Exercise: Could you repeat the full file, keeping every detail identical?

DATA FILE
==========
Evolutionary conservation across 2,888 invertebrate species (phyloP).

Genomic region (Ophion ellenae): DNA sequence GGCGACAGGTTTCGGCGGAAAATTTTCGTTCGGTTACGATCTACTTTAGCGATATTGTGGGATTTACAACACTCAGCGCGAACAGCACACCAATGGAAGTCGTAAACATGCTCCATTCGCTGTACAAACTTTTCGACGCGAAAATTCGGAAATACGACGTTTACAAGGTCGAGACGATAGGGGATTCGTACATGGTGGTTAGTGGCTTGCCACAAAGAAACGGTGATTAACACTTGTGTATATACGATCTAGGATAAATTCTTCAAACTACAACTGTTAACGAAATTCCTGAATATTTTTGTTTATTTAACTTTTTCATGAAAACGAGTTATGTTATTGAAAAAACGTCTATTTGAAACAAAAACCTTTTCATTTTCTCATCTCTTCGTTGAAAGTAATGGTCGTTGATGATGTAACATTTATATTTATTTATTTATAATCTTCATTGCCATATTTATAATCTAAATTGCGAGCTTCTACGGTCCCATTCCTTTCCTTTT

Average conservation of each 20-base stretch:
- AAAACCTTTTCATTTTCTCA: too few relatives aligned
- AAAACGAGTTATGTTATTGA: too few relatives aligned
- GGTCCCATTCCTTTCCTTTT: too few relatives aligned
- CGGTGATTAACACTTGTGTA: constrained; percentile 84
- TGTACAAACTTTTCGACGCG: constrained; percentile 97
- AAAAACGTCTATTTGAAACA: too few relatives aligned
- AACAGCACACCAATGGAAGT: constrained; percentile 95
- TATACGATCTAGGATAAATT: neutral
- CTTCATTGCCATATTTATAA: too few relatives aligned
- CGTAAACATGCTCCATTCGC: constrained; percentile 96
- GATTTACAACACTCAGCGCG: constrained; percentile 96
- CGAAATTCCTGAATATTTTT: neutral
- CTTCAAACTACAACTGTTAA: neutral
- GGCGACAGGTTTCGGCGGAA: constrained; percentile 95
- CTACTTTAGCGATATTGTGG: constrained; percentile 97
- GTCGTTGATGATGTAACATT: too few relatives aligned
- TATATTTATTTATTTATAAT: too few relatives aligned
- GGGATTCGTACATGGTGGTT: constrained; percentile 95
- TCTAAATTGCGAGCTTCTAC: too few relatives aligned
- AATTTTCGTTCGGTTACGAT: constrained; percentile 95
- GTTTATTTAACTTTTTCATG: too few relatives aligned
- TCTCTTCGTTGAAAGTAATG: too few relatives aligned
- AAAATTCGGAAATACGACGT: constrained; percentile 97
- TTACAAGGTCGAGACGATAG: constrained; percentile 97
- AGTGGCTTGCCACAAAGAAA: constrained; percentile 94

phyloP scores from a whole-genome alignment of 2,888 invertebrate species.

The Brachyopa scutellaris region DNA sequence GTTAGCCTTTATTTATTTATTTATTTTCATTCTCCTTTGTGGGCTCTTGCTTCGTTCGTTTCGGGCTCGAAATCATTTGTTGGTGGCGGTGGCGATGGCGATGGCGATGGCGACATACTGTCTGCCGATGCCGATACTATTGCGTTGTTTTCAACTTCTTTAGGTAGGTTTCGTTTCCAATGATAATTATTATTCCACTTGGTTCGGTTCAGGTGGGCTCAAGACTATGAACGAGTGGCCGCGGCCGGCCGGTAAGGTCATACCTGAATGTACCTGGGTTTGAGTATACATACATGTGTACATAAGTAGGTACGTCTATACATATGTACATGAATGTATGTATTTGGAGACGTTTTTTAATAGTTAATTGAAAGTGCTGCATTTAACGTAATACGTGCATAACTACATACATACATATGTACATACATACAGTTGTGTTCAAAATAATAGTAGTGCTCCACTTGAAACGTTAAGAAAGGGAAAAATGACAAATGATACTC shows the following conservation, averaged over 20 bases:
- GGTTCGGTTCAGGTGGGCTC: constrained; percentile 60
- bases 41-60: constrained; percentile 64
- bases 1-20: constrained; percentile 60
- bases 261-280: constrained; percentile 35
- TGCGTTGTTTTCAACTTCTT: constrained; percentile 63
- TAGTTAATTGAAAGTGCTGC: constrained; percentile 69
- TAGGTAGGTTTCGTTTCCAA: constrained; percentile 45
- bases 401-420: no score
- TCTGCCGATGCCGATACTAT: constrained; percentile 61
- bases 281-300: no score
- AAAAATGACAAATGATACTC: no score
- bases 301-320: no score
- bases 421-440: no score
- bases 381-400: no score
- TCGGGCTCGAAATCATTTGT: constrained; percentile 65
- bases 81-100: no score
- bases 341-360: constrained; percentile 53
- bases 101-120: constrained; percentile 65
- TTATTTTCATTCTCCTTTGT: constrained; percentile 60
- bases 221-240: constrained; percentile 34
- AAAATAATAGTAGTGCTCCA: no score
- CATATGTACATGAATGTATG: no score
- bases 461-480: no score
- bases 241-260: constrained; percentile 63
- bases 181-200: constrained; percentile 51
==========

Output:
Evolutionary conservation across 2,888 invertebrate species (phyloP).

Genomic region (Ophion ellenae): DNA sequence GGCGACAGGTTTCGGCGGAAAATTTTCGTTCGGTTACGATCTACTTTAGCGATATTGTGGGATTTACAACACTCAGCGCGAACAGCACACCAATGGAAGTCGTAAACATGCTCCATTCGCTGTACAAACTTTTCGACGCGAAAATTCGGAAATACGACGTTTACAAGGTCGAGACGATAGGGGATTCGTACATGGTGGTTAGTGGCTTGCCACAAAGAAACGGTGATTAACACTTGTGTATATACGATCTAGGATAAATTCTTCAAACTACAACTGTTAACGAAATTCCTGAATATTTTTGTTTATTTAACTTTTTCATGAAAACGAGTTATGTTATTGAAAAAACGTCTATTTGAAACAAAAACCTTTTCATTTTCTCATCTCTTCGTTGAAAGTAATGGTCGTTGATGATGTAACATTTATATTTATTTATTTATAATCTTCATTGCCATATTTATAATCTAAATTGCGAGCTTCTACGGTCCCATTCCTTTCCTTTT

Average conservation of each 20-base stretch:
- AAAACCTTTTCATTTTCTCA: too few relatives aligned
- AAAACGAGTTATGTTATTGA: too few relatives aligned
- GGTCCCATTCCTTTCCTTTT: too few relatives aligned
- CGGTGATTAACACTTGTGTA: constrained; percentile 84
- TGTACAAACTTTTCGACGCG: constrained; percentile 97
- AAAAACGTCTATTTGAAACA: too few relatives aligned
- AACAGCACACCAATGGAAGT: constrained; percentile 95
- TATACGATCTAGGATAAATT: neutral
- CTTCATTGCCATATTTATAA: too few relatives aligned
- CGTAAACATGCTCCATTCGC: constrained; percentile 96
- GATTTACAACACTCAGCGCG: constrained; percentile 96
- CGAAATTCCTGAATATTTTT: neutral
- CTTCAAACTACAACTGTTAA: neutral
- GGCGACAGGTTTCGGCGGAA: constrained; percentile 95
- CTACTTTAGCGATATTGTGG: constrained; percentile 97
- GTCGTTGATGATGTAACATT: too few relatives aligned
- TATATTTATTTATTTATAAT: too few relatives aligned
- GGGATTCGTACATGGTGGTT: constrained; percentile 95
- TCTAAATTGCGAGCTTCTAC: too few relatives aligned
- AATTTTCGTTCGGTTACGAT: constrained; percentile 95
- GTTTATTTAACTTTTTCATG: too few relatives aligned
- TCTCTTCGTTGAAAGTAATG: too few relatives aligned
- AAAATTCGGAAATACGACGT: constrained; percentile 97
- TTACAAGGTCGAGACGATAG: constrained; percentile 97
- AGTGGCTTGCCACAAAGAAA: constrained; percentile 94

phyloP scores from a whole-genome alignment of 2,888 invertebrate species.

The Brachyopa scutellaris region DNA sequence GTTAGCCTTTATTTATTTATTTATTTTCATTCTCCTTTGTGGGCTCTTGCTTCGTTCGTTTCGGGCTCGAAATCATTTGTTGGTGGCGGTGGCGATGGCGATGGCGATGGCGACATACTGTCTGCCGATGCCGATACTATTGCGTTGTTTTCAACTTCTTTAGGTAGGTTTCGTTTCCAATGATAATTATTATTCCACTTGGTTCGGTTCAGGTGGGCTCAAGACTATGAACGAGTGGCCGCGGCCGGCCGGTAAGGTCATACCTGAATGTACCTGGGTTTGAGTATACATACATGTGTACATAAGTAGGTACGTCTATACATATGTACATGAATGTATGTATTTGGAGACGTTTTTTAATAGTTAATTGAAAGTGCTGCATTTAACGTAATACGTGCATAACTACATACATACATATGTACATACATACAGTTGTGTTCAAAATAATAGTAGTGCTCCACTTGAAACGTTAAGAAAGGGAAAAATGACAAATGATACTC shows the following conservation, averaged over 20 bases:
- GGTTCGGTTCAGGTGGGCTC: constrained; percentile 60
- bases 41-60: constrained; percentile 64
- bases 1-20: constrained; percentile 60
- bases 261-280: constrained; percentile 35
- TGCGTTGTTTTCAACTTCTT: constrained; percentile 63
- TAGTTAATTGAAAGTGCTGC: constrained; percentile 69
- TAGGTAGGTTTCGTTTCCAA: constrained; percentile 45
- bases 401-420: no score
- TCTGCCGATGCCGATACTAT: constrained; percentile 61
- bases 281-300: no score
- AAAAATGACAAATGATACTC: no score
- bases 301-320: no score
- bases 421-440: no score
- bases 381-400: no score
- TCGGGCTCGAAATCATTTGT: constrained; percentile 65
- bases 81-100: no score
- bases 341-360: constrained; percentile 53
- bases 101-120: constrained; percentile 65
- TTATTTTCATTCTCCTTTGT: constrained; percentile 60
- bases 221-240: constrained; percentile 34
- AAAATAATAGTAGTGCTCCA: no score
- CATATGTACATGAATGTATG: no score
- bases 461-480: no score
- bases 241-260: constrained; percentile 63
- bases 181-200: constrained; percentile 51